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In a landscape of five-second videos, dwindling attention spans, and skippable ads, grabbing copy is more important than ever in promoting brands and growing sales. Some of the most successful businesses that have caught flame in recent years aren’t doing anything new, yet still manage to disrupt industries by touting product quality, sustainability, and positive social impact. The common thread? Storytelling interwoven into their mission statements.
Bombas, for example, is a company that doesn’t just make socks, they’ve “revolutionized sock design from heel to toe,” and for every unit sold, they donate an identical pair to a homeless shelter. Until a consumer takes the plunge on a purchase, there’s no way to know for sure if that company’s “revolutionary” new sock design is better than what you can get from one of the mega-conglomerate clothiers, but the story alone is enough of a secret sauce to nudge certain socially-conscious audiences into the right chute. While small businesses often don’t have the benefit of an entire marketing department brainstorming on the most compelling narrative, all that precision is just as easily attainable by hiring freelance writers to craft and sell your story.
Entrepreneurs (except those who have trust funds to fall back on, bless their hearts) need all the advertisement functionality of a major competitor without the overhead cost. Sugar might sell itself, but an emerging candy maker isn’t going to get anywhere without a healthy dollop of self-promotion. Marketing firms charge insane retainers, additional employees come with fees and taxes, and the local talent pool dictates who’s available to bring on board. Depending on the needs of a small business, it doesn’t always make sense to hire someone long-term when all that’s required is a single ad campaign, investor packet, explainer video script, or mailer copy to blast far and wide. In the age of the internet, remote hiring is the key to filling one-off, project-based positions because it’s unchained by all of these limitations.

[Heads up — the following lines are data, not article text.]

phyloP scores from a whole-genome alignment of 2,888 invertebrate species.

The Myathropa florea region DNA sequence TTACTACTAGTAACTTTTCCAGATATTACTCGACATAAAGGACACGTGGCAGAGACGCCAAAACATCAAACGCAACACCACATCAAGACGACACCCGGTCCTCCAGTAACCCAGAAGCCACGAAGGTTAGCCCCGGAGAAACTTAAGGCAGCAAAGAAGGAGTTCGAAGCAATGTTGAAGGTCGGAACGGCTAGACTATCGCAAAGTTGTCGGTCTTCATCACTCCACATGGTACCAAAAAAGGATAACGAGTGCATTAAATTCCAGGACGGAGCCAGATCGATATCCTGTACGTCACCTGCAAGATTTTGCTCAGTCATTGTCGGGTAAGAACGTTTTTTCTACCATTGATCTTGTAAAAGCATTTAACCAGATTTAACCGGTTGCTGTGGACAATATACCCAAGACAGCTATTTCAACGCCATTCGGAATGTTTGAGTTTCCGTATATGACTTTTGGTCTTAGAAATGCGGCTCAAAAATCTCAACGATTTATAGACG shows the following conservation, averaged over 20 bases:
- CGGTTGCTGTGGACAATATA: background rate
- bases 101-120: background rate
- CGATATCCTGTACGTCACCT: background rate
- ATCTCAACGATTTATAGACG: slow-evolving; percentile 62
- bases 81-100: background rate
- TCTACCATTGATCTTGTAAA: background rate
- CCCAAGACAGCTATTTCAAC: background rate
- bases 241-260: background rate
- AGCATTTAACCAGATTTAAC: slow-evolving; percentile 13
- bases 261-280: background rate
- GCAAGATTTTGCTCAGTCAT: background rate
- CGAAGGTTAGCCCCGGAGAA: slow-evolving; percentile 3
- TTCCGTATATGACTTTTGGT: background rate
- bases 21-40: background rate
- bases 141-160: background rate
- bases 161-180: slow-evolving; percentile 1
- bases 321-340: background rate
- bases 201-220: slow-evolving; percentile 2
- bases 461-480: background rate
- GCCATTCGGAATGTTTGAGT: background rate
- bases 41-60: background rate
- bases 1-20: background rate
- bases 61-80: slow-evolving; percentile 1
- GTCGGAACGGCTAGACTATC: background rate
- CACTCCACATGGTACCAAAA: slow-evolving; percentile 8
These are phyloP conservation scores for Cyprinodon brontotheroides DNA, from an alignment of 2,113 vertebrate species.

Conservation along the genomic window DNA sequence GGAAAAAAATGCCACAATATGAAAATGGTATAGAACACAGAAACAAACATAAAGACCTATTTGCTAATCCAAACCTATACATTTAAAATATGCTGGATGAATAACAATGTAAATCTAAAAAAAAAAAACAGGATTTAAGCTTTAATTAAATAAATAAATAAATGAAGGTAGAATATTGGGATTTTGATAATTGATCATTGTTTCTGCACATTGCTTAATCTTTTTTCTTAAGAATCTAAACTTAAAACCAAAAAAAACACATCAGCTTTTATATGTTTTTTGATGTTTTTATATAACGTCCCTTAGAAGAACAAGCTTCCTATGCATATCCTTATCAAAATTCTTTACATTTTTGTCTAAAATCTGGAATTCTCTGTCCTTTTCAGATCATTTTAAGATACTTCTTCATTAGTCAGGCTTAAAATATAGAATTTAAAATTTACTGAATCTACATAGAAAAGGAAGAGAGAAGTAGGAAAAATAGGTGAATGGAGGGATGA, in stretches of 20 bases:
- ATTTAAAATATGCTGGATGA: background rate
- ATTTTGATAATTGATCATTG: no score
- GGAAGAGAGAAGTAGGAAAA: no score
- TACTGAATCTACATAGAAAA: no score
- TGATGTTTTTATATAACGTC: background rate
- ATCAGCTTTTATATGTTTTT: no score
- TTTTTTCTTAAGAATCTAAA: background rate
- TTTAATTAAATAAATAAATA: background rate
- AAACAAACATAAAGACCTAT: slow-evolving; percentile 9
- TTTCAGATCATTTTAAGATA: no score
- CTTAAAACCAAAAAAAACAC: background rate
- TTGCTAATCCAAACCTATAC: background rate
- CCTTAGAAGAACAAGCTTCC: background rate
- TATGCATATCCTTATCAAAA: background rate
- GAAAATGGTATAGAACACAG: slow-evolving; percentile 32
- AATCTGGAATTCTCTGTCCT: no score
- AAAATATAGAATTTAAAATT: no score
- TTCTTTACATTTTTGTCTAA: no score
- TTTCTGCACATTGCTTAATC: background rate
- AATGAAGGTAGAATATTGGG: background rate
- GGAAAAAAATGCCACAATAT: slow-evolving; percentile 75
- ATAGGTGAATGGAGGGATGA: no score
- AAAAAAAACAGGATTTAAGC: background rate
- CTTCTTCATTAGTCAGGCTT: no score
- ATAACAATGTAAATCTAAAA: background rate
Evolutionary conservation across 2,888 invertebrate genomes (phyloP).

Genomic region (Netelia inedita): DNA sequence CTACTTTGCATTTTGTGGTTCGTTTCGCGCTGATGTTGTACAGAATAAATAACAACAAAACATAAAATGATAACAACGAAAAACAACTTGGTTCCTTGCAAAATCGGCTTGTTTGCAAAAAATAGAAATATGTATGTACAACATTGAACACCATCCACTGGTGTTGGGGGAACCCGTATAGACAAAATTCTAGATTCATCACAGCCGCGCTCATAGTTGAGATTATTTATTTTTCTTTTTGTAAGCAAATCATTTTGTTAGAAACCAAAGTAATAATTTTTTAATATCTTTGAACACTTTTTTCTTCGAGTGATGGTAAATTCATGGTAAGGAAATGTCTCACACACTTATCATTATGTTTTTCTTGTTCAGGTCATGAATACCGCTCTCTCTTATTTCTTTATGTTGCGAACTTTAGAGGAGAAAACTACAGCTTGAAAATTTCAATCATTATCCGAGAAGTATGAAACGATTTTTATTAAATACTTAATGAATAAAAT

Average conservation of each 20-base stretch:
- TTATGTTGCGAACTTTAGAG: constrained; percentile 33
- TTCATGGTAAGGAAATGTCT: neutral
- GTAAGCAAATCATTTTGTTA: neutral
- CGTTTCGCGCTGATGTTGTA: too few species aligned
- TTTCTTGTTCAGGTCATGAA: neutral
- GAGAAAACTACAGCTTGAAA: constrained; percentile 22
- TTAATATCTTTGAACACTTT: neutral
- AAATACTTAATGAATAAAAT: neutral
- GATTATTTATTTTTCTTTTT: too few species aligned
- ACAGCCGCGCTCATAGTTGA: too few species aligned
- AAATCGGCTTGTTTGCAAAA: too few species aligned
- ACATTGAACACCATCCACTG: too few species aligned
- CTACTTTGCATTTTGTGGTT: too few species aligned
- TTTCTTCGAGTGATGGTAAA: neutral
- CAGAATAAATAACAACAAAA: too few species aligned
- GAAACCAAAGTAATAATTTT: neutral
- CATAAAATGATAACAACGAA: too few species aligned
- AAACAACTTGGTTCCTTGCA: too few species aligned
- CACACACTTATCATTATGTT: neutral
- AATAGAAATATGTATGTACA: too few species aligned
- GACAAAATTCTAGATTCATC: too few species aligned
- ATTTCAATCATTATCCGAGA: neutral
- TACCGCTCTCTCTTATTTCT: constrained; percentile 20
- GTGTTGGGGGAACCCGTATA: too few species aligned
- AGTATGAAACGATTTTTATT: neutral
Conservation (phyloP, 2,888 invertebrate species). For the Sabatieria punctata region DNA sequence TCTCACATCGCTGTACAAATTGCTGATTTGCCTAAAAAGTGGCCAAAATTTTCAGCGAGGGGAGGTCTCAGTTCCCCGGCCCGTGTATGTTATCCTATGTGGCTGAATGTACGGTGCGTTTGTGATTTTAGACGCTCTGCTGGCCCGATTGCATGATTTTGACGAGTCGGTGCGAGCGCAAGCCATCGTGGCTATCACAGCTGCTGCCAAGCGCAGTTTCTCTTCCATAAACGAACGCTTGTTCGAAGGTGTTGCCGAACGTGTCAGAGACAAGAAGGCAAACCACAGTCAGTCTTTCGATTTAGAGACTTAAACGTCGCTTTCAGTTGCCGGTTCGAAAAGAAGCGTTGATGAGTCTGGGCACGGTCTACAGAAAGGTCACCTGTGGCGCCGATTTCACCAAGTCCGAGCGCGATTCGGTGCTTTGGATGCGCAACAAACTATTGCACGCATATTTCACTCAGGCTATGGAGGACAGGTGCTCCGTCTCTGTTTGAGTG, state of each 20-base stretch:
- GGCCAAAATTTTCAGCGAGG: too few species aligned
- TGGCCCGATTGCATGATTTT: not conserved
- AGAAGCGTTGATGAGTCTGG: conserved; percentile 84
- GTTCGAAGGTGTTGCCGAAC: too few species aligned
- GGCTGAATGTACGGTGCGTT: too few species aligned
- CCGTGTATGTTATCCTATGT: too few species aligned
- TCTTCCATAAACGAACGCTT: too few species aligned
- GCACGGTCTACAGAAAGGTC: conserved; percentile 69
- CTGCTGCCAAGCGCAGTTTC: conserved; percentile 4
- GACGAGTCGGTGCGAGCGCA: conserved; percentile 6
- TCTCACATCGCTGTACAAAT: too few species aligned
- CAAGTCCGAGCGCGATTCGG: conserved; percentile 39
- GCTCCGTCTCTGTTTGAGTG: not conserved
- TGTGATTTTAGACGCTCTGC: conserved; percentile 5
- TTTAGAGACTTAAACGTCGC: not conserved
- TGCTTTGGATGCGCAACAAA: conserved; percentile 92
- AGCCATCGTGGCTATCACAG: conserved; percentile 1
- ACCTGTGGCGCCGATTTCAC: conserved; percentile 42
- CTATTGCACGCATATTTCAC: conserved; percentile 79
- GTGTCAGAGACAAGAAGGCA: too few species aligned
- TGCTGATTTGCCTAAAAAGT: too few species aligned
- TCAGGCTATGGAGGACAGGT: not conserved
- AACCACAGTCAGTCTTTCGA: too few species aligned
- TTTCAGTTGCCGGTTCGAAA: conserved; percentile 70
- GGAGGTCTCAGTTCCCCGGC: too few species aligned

Our example candy maker can solve his exposure problem by taking to the internet and finding a writer willing to contract out for an agreed-upon fee. By taking advantage of remote work situations, a small business owner has the flexibility to hire on-demand, which in turn offers leeway to scale up or down as necessary. Once the project has been completed, the interaction is finished. No benefits payments, no yearly bonuses, no employer taxes. If the project fee is paid, everyone’s walking away happy and the independent contractor will be more than pleased to engage in additional work at a later date, should the need arise.
Beyond the difference in cost, hiring freelance writers opens the door to a broader array of options. If a dairy farm in Wisconsin needs to jazz up their website, but the best copywriter for the job lives in Chicago, limitation to in-person hiring is going to ensure a major missed opportunity. The search for the Chicago-based writer may require a little more digging, but an ideal candidate is worth the search, and well-balanced symbiotic relationships can last a lifetime.
Remote work isn’t the future, it’s here and now. More writers than ever before have thrown off the yolk of traditional employment to be their own bosses as independent contractors, and they’re hungry to keep their coffers full. This trend has nowhere to go but up, as evidenced by successful business models like Upwork that have emerged in recent years. Like ride-sharing services aimed at pairing riders with drivers, these companies help thousands of employers source remote hiring solutions to their project-based needs every day.
Freelance storytellers are experts at finding the nougaty center of any story’s business and if one comes up short, the employer doesn’t have to go further than his or her computer to find another. It’s arguably the only example of “low risk, high reward” you’ll encounter as an entrepreneur, so why not give it a shot?
Jack Salvatore holds a degree in Writing for Screen and Television from the USC School of Cinematic Arts. He’s pitched in writers’ rooms helmed by Emmy-winning showrunners, has script-doctored for popular television shows and major motion pictures, contracts with production companies to mold concepts into marketable properties, tells people about his dreams before realizing what they say about his subconscious, and still finds time to moderate two writers’ groups in his free time. He lives in Burbank, California with his wife, Christine.